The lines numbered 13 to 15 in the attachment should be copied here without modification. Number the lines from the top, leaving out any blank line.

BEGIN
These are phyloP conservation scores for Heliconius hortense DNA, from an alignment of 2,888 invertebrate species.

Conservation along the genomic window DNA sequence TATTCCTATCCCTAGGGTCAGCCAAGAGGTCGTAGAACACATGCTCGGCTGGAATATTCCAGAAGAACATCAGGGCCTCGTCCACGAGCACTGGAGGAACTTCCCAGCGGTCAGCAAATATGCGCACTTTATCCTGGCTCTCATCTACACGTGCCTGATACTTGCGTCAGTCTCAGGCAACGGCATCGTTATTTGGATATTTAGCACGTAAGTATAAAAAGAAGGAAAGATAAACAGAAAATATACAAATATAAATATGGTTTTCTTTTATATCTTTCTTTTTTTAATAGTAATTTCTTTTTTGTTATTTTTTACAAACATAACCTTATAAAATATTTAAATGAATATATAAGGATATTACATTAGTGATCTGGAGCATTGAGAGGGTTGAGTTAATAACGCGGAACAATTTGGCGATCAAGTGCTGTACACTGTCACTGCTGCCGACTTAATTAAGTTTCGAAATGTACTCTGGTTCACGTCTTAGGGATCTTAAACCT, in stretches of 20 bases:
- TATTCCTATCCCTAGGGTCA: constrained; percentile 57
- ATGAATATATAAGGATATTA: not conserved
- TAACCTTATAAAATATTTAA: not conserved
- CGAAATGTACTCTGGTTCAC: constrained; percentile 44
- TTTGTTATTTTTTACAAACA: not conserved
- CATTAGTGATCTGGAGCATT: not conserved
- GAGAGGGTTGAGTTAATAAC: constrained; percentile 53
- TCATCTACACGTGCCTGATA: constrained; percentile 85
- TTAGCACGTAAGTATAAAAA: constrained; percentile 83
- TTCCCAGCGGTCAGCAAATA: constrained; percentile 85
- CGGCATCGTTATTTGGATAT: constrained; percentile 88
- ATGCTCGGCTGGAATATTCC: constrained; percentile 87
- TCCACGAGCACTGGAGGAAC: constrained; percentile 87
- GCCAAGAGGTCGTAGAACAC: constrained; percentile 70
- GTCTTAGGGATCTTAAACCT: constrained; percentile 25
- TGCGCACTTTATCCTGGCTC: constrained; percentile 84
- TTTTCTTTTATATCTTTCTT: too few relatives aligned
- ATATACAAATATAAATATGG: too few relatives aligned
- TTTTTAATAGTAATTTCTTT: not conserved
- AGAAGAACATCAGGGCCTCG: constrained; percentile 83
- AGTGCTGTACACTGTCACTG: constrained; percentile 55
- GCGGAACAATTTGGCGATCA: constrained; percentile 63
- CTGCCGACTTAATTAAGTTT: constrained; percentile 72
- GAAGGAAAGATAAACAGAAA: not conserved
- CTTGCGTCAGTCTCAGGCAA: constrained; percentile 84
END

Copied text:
- CGGCATCGTTATTTGGATAT: constrained; percentile 88
- ATGCTCGGCTGGAATATTCC: constrained; percentile 87
- TCCACGAGCACTGGAGGAAC: constrained; percentile 87